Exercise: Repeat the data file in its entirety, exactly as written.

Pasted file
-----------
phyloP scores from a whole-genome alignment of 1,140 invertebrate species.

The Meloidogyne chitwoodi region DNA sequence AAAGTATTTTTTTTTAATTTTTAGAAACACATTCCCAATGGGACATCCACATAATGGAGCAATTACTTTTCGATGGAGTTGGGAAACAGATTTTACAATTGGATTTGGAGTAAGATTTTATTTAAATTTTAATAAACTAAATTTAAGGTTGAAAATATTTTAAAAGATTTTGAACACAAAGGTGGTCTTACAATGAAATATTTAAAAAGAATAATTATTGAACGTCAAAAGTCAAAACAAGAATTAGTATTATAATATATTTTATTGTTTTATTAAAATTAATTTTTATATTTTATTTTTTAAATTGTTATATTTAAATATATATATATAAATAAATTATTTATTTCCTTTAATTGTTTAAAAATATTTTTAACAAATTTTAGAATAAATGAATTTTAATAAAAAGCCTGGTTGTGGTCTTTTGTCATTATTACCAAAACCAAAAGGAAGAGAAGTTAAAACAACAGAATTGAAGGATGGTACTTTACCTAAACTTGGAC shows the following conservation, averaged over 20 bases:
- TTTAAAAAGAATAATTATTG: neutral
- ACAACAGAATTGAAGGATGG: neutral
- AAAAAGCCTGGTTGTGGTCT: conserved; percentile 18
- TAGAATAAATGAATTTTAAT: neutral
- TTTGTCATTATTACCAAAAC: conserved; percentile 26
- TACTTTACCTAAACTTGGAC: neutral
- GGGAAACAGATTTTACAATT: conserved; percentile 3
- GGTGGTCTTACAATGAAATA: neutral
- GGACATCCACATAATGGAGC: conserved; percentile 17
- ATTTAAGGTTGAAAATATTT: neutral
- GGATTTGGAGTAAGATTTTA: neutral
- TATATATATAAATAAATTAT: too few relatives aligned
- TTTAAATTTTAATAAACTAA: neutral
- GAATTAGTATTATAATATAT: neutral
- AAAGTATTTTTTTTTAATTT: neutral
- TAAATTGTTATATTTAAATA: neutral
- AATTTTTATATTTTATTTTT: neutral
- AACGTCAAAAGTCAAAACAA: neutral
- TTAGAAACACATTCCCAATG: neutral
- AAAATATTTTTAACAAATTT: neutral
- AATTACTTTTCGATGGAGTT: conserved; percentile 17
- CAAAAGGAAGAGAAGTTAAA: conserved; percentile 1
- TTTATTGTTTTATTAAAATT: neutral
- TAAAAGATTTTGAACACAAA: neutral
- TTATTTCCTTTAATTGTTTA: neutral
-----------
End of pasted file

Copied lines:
phyloP scores from a whole-genome alignment of 1,140 invertebrate species.

The Meloidogyne chitwoodi region DNA sequence AAAGTATTTTTTTTTAATTTTTAGAAACACATTCCCAATGGGACATCCACATAATGGAGCAATTACTTTTCGATGGAGTTGGGAAACAGATTTTACAATTGGATTTGGAGTAAGATTTTATTTAAATTTTAATAAACTAAATTTAAGGTTGAAAATATTTTAAAAGATTTTGAACACAAAGGTGGTCTTACAATGAAATATTTAAAAAGAATAATTATTGAACGTCAAAAGTCAAAACAAGAATTAGTATTATAATATATTTTATTGTTTTATTAAAATTAATTTTTATATTTTATTTTTTAAATTGTTATATTTAAATATATATATATAAATAAATTATTTATTTCCTTTAATTGTTTAAAAATATTTTTAACAAATTTTAGAATAAATGAATTTTAATAAAAAGCCTGGTTGTGGTCTTTTGTCATTATTACCAAAACCAAAAGGAAGAGAAGTTAAAACAACAGAATTGAAGGATGGTACTTTACCTAAACTTGGAC shows the following conservation, averaged over 20 bases:
- TTTAAAAAGAATAATTATTG: neutral
- ACAACAGAATTGAAGGATGG: neutral
- AAAAAGCCTGGTTGTGGTCT: conserved; percentile 18
- TAGAATAAATGAATTTTAAT: neutral
- TTTGTCATTATTACCAAAAC: conserved; percentile 26
- TACTTTACCTAAACTTGGAC: neutral
- GGGAAACAGATTTTACAATT: conserved; percentile 3
- GGTGGTCTTACAATGAAATA: neutral
- GGACATCCACATAATGGAGC: conserved; percentile 17
- ATTTAAGGTTGAAAATATTT: neutral
- GGATTTGGAGTAAGATTTTA: neutral
- TATATATATAAATAAATTAT: too few relatives aligned
- TTTAAATTTTAATAAACTAA: neutral
- GAATTAGTATTATAATATAT: neutral
- AAAGTATTTTTTTTTAATTT: neutral
- TAAATTGTTATATTTAAATA: neutral
- AATTTTTATATTTTATTTTT: neutral
- AACGTCAAAAGTCAAAACAA: neutral
- TTAGAAACACATTCCCAATG: neutral
- AAAATATTTTTAACAAATTT: neutral
- AATTACTTTTCGATGGAGTT: conserved; percentile 17
- CAAAAGGAAGAGAAGTTAAA: conserved; percentile 1
- TTTATTGTTTTATTAAAATT: neutral
- TAAAAGATTTTGAACACAAA: neutral
- TTATTTCCTTTAATTGTTTA: neutral